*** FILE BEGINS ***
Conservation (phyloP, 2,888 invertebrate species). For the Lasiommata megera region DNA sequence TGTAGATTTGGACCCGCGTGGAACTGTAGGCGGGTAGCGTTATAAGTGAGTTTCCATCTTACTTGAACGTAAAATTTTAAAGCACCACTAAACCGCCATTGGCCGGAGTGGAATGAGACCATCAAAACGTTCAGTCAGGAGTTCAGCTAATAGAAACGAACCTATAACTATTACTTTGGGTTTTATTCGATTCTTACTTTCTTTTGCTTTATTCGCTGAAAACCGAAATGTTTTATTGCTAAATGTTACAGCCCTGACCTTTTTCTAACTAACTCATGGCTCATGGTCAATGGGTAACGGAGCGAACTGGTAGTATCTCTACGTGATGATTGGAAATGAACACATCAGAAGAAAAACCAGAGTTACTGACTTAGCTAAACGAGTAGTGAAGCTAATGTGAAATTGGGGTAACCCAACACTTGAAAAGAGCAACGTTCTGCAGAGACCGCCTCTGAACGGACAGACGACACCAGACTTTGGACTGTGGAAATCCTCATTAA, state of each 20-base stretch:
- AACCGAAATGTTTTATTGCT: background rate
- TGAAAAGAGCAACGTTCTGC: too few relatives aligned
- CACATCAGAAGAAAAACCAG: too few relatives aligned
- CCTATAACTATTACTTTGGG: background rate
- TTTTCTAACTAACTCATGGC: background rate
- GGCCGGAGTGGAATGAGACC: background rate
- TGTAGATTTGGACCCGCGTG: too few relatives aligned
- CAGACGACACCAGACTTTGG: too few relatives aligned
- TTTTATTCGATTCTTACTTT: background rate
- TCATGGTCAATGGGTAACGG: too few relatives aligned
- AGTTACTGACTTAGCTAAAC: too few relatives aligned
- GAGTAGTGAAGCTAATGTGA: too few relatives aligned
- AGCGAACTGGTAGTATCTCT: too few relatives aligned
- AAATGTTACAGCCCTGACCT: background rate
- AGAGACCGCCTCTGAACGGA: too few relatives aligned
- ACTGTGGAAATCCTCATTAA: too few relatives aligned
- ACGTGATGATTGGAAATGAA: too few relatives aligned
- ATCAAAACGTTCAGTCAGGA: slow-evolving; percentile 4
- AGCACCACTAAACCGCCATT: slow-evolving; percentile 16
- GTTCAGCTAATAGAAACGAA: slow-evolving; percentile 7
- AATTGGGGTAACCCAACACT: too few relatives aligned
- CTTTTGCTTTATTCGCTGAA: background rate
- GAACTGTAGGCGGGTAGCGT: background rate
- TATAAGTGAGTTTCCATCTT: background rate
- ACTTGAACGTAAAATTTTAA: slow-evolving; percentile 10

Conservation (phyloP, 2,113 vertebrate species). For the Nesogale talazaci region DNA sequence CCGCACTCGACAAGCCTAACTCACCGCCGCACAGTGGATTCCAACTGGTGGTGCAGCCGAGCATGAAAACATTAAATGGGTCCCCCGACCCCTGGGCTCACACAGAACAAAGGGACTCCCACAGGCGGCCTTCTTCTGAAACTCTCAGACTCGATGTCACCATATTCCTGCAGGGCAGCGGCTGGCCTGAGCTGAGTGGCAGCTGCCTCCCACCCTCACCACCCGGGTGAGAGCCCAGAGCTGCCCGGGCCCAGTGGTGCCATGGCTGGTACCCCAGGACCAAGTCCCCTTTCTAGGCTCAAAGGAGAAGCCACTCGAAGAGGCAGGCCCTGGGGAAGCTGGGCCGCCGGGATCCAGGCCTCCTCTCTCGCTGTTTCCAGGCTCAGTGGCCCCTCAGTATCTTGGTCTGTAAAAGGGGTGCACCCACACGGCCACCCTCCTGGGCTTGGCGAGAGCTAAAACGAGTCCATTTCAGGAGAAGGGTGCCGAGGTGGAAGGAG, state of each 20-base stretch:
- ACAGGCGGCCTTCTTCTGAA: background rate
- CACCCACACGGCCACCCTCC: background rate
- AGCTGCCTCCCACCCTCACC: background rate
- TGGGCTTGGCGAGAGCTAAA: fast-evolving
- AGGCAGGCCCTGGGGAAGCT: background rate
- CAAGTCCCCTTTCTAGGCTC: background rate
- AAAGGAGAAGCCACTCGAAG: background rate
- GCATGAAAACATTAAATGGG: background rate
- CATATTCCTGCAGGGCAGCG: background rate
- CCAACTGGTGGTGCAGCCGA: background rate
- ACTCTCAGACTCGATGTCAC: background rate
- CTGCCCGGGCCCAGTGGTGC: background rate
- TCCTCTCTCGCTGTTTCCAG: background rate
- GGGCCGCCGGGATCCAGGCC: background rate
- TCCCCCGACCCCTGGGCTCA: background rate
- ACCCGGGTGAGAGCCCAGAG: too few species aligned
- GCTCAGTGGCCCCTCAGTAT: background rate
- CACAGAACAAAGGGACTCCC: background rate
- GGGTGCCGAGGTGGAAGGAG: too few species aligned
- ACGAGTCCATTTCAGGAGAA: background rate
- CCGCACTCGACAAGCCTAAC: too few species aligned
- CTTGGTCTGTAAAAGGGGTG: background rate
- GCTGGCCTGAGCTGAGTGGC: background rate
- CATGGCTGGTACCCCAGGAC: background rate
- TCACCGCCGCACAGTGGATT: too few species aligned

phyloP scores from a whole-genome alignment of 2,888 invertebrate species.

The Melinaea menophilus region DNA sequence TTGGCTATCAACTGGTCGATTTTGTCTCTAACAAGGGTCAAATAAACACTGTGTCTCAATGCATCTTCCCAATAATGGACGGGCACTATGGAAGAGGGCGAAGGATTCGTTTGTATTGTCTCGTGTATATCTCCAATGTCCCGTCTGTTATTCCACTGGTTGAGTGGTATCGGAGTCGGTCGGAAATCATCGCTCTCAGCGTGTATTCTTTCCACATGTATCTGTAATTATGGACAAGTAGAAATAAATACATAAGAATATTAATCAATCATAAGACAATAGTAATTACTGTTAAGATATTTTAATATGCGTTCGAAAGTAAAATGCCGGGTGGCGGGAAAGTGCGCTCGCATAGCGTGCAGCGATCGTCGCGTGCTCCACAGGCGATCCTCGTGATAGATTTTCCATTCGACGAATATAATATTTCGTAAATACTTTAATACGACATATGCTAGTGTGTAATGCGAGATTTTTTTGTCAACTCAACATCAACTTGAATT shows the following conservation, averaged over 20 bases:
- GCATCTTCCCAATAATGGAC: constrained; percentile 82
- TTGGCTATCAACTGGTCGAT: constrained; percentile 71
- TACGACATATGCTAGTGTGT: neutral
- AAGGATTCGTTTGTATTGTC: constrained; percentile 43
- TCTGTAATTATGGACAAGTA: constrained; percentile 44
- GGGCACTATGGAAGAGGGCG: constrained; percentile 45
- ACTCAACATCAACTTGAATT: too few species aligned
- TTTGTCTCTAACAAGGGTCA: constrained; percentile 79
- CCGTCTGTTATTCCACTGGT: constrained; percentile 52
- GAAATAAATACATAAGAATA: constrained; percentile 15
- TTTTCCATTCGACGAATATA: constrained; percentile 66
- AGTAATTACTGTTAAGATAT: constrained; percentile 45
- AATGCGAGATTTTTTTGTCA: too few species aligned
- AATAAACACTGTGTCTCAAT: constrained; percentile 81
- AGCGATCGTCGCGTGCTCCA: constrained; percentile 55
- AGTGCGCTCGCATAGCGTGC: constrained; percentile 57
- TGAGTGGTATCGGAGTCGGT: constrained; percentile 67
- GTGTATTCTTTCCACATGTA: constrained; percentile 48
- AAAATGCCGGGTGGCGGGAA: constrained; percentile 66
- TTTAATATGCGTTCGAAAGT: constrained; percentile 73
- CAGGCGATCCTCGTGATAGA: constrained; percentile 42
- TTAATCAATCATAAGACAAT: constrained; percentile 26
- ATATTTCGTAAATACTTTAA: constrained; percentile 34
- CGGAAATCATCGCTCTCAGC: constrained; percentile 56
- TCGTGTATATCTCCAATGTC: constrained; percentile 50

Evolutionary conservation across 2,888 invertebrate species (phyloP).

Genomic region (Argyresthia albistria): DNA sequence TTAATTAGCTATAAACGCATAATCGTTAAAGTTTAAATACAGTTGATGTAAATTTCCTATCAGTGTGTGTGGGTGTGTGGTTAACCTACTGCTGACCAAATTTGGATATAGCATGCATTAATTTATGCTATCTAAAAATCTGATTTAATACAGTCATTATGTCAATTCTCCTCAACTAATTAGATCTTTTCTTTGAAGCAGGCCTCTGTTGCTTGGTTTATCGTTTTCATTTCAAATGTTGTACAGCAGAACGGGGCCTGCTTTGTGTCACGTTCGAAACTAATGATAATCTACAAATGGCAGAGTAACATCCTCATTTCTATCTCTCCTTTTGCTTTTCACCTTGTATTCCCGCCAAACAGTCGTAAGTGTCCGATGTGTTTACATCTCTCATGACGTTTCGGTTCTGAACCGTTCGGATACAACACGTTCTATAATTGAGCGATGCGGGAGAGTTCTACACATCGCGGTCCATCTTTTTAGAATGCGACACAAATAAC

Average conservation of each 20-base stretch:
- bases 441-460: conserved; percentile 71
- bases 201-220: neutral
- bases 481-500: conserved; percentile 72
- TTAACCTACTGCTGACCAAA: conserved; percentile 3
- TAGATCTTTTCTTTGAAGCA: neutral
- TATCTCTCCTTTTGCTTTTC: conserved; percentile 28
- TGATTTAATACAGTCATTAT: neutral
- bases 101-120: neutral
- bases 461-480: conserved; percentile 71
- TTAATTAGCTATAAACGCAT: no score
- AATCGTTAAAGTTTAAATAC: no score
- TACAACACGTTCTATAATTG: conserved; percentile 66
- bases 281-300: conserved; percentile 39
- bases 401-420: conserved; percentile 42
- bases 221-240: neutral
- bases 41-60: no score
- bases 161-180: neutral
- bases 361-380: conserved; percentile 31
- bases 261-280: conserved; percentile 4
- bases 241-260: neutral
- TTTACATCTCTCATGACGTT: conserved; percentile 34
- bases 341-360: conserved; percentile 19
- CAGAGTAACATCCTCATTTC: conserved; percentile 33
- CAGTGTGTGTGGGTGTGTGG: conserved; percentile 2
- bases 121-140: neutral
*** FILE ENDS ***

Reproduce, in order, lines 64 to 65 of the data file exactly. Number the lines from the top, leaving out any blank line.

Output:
- GAAATAAATACATAAGAATA: constrained; percentile 15
- TTTTCCATTCGACGAATATA: constrained; percentile 66